Do they generally mean the same thing? Is one more formal than the other? Both 大陆, 中国 seem to have the same number of hits on Baidu.
When used with certain words, "中国" may be perceived more as a cultural/historical concept that has a vague boundary on what you want to refer to (the people, the land, the culture, etc).
Example: 周杰倫的中國風音樂／周杰伦的中国风音乐. Jay Chou's Chinese style music. (Jay is a popular artist from Taiwan.)
In this particular example, 中國 is similar to 中華 (The cultural concept). I think this is because 中国风 implies the usage of traditional style melodies, musical instruments, and lyrics, which is rooted in the cultural artifacts that have been existing for many centuries. The boundaries of "中国" in “中国风” feels vague, just like the bound of "China Proper" has kept changing over the many past centuries.
Another similar example: “中国话／中國話／中文”， the Chinese Language.
This may also happen in the phrase “中国历史”. The "中国" in this particular example would refer to the China encompassing both Mainland and Taiwan before Taiwan was ceded to Japan during the signing of《馬關條約》in year 1895, and/or the China during the Tang dynasty that did not include today's Tibet. The word "China" may not even just refer to a particular ethnic group, e.g. the Han ethnic group (that accounts for 95%+ of China's population as of today), and the Han has been practically ruled over several times during history. Examples are the fall of the Song dynasty in the 12th century and the fall of the Ming dynasty in the 17th century when the Manchus ruled. (However, the rulers began to use Chinese characters, which is an evidence that some say would justify that they were "assimilated into China", rather than "they annihilated China".) That is another example the word "China" may refer to a concept that has a vague ethnic boundary.
For "大陆", "中国大陆" and when "中国" is used independently today, there shall be an implied geographic bound in today's world, and the bound is usually much more clearly defined, although it may slightly differ on the person's political viewpoint. "中国大陆" and "大陆" are used (only) to refer to People's Republic of China founded in 1949.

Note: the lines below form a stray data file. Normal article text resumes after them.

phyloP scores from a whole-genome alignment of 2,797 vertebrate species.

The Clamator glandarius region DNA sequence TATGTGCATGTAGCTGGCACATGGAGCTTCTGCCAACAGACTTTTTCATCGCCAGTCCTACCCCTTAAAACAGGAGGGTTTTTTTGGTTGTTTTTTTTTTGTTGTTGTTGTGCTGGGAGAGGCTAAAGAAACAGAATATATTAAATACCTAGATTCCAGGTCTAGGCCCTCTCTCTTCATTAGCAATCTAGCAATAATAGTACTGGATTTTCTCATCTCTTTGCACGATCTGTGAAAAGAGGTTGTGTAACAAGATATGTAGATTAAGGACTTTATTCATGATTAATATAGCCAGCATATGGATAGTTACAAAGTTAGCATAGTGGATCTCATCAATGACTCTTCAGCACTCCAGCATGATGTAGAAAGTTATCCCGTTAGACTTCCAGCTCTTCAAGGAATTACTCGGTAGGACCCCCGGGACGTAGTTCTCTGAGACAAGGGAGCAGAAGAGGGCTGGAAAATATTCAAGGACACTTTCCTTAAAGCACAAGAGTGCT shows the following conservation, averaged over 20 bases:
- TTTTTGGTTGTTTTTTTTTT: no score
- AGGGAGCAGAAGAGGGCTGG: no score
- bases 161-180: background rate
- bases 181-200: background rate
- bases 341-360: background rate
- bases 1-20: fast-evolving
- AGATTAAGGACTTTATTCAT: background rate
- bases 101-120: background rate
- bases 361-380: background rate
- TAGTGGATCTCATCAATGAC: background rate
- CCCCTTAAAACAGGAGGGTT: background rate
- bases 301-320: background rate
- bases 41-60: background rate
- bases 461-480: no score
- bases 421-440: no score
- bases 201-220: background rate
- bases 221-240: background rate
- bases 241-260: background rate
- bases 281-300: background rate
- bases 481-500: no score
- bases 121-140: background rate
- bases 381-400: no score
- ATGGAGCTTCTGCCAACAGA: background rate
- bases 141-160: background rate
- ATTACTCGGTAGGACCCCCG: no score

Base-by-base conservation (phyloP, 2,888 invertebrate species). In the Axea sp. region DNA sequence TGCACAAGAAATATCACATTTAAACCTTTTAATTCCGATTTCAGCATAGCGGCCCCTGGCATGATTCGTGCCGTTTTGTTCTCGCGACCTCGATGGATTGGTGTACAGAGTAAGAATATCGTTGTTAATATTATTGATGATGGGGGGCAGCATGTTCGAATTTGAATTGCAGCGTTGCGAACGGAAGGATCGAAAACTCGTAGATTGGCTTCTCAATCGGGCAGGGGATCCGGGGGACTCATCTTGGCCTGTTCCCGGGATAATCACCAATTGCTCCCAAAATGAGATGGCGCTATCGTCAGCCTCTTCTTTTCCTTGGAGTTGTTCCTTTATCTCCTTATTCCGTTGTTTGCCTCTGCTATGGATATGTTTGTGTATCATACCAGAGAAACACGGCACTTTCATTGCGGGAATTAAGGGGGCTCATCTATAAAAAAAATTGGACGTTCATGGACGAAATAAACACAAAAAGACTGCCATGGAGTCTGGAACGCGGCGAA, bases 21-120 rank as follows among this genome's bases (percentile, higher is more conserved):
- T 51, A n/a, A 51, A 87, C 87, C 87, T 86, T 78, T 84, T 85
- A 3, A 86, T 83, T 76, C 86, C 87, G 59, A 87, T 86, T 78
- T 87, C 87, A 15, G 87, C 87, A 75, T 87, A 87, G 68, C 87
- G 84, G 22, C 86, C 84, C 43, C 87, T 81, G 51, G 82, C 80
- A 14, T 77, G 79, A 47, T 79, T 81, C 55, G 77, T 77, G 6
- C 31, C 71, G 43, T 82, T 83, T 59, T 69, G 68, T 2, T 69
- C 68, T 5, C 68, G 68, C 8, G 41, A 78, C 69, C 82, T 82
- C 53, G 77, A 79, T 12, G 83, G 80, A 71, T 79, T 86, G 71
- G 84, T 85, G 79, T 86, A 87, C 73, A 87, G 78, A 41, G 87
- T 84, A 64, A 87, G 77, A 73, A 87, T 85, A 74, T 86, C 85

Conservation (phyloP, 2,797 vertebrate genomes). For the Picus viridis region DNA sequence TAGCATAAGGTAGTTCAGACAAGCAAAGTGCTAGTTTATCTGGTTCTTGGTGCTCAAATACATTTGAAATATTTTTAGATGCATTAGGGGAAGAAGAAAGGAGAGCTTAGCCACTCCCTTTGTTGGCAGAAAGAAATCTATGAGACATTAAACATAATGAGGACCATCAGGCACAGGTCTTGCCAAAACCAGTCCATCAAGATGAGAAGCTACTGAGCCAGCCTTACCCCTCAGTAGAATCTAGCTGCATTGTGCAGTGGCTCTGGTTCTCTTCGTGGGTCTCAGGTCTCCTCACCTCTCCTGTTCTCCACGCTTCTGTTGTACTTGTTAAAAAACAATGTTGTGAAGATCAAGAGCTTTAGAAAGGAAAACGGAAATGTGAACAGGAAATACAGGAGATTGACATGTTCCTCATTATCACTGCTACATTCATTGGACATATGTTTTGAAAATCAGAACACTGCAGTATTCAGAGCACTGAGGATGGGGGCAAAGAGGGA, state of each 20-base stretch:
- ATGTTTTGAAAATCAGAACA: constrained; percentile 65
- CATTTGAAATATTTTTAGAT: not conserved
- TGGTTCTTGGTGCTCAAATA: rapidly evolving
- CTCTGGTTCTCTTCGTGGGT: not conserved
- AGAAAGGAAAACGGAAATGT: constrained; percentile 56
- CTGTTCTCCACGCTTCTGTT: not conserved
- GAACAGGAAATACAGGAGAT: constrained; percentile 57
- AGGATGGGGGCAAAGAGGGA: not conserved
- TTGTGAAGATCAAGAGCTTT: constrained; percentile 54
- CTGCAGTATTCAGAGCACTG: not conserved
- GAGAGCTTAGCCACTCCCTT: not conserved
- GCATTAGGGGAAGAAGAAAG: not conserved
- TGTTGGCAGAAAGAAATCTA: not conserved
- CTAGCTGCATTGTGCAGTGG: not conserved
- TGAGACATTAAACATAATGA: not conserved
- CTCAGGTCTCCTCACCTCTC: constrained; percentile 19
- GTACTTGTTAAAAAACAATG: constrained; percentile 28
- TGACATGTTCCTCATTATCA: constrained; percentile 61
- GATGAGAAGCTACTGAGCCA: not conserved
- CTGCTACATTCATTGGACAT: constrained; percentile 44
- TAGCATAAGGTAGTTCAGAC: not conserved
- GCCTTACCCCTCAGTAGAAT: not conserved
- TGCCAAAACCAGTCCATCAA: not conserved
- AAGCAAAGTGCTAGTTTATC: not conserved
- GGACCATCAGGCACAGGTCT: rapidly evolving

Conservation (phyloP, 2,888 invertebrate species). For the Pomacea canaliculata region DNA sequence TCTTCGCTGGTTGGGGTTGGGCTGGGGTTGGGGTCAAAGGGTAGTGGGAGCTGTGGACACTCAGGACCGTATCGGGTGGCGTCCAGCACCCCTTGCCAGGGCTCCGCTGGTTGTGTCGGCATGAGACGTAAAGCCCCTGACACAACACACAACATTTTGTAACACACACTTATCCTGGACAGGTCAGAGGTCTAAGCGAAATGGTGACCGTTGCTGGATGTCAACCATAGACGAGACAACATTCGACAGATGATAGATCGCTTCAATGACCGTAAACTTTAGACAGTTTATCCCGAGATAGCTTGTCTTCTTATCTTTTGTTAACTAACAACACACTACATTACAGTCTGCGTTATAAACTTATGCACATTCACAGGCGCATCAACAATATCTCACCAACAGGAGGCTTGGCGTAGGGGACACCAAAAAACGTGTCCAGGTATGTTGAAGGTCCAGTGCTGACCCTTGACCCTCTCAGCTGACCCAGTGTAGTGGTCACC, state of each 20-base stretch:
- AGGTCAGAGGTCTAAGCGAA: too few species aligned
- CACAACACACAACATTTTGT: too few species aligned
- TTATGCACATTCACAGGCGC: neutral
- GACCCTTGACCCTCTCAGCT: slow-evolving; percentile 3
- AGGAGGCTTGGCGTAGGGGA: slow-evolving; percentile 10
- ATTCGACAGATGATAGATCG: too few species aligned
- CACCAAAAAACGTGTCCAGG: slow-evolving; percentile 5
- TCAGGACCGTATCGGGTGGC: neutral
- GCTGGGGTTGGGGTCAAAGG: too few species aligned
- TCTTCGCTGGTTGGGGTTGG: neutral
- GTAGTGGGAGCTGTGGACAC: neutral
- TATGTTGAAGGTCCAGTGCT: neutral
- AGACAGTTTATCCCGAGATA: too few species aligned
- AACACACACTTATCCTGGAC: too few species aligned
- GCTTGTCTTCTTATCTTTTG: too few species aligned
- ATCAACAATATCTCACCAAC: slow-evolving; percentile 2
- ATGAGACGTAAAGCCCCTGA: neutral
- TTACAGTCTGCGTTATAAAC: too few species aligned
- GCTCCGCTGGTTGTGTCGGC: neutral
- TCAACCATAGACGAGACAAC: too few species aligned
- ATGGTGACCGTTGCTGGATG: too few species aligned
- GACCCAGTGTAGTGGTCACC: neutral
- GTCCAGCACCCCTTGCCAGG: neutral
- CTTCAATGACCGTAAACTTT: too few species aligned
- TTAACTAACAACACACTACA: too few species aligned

A little digression below:
The word "中国" is said to have gained its new meaning --- a modern "country/sovereignty" in 1912 when Republic of China was established, as an abbreviation of 中華民國 (1). Prior to that, "中国" may more often mean "the central area/district/city" or the capital city. Example:
“湘娥啼竹素女愁，李憑*中國*彈箜篌" (《李憑箜篌引》， by 李賀, Tang Dynasty) (2)
This is an easy question but may be answered differently based on cultural heritage.
In short 大陆 = PRC, 中国大陆 = PRC, 中国 = at least PRC but probably includes "disputed territories" i.e. Taiwan. This is the accepted use of these three terms by the overwhelming majority of Chinese speakers.
By some Chinese, 中国 is used to refer to PRC + Taiwan + Tibet, territories that are historically Chinese. By referring to 中国, some speakers may be expressing their political view that China is not just the mainland but includes the aforementioned places. These people tend to be KMT (Kuomingtang) sympathizers. They will say 大陆 to differentiate PRC from 中国, which in their mind is a bigger country than the one run by CCP.
It depends on where this native Chinese comes from.
Chinese from mainland China tend to use "中国" to refer to the China including mainland China, Hong Kong, Macau, and Taiwan. Chinese from Taiwan who claim to be only Taiwanese not Chinese, use "中国" to refer to China, a country that Taiwan does not belong to. Chinese from Taiwan who claim to be both Taiwanese and Chinese often use "中国" to refer to the China that the Republic of China used to reign, which is bigger than the current PRC.
"中国大陆" is mainland China for Taiwanese. Taiwanese will use "中国大陆" or "内地"（literally inner land） to describe where a Chinese from mainland comes from. They also use these terms in TV news or shows to describe the place where something happened. A Chinese from mainland will also use "中国大陆" or "大陆"（very rarely "内地" which is not proper） to describe where he/she comes from when he/she is talking to a Taiwanese. However, Chinese from mainland will not use "中国大陆" or "大陆" to describe the place where something happened when talking to other Chinese.
(Note: I'm mainly answering from personal experience here.) 大陆 is used to refer to "mainland China", which is effectively the PRC with the exclusion of areas such as Hong Kong, Macau, and Taiwan, which have (to varying extents) some political/legal distinction from what might commonly be considered China. 中国 has a more catch-all sense to it, though when used by Chinese speakers from areas not considered as part of 大陆, it can be effectively equivalent to 大陆.
There are 4 parts: mainland (includes Tibet, Xinjiang and other provinces), Hong Kong, Macau and Taiwan.
In Taiwan, Hong Kong and Macau, 大陆 refers to mainland, which excludes Taiwan, Hong Kong and Macau.
People in mainland seldom use 大陆, they use 中国, which refers to mainland, Hong Kong, Macau and sometimes Taiwan.
People in Hong Kong, Macau, Taiwan, Tibet and Xinjiang think that they are NOT part of China.
People in mainland think that China includes Hong Kong, Macau, Taiwan, Tibet and Xinjiang.
What should you do?
In mainland, you should always use 中国, otherwise you will be pissed off.
In Hong Kong, Macau, Taiwan, Tibet and Xinjiang, you better use mainland when referring mainland.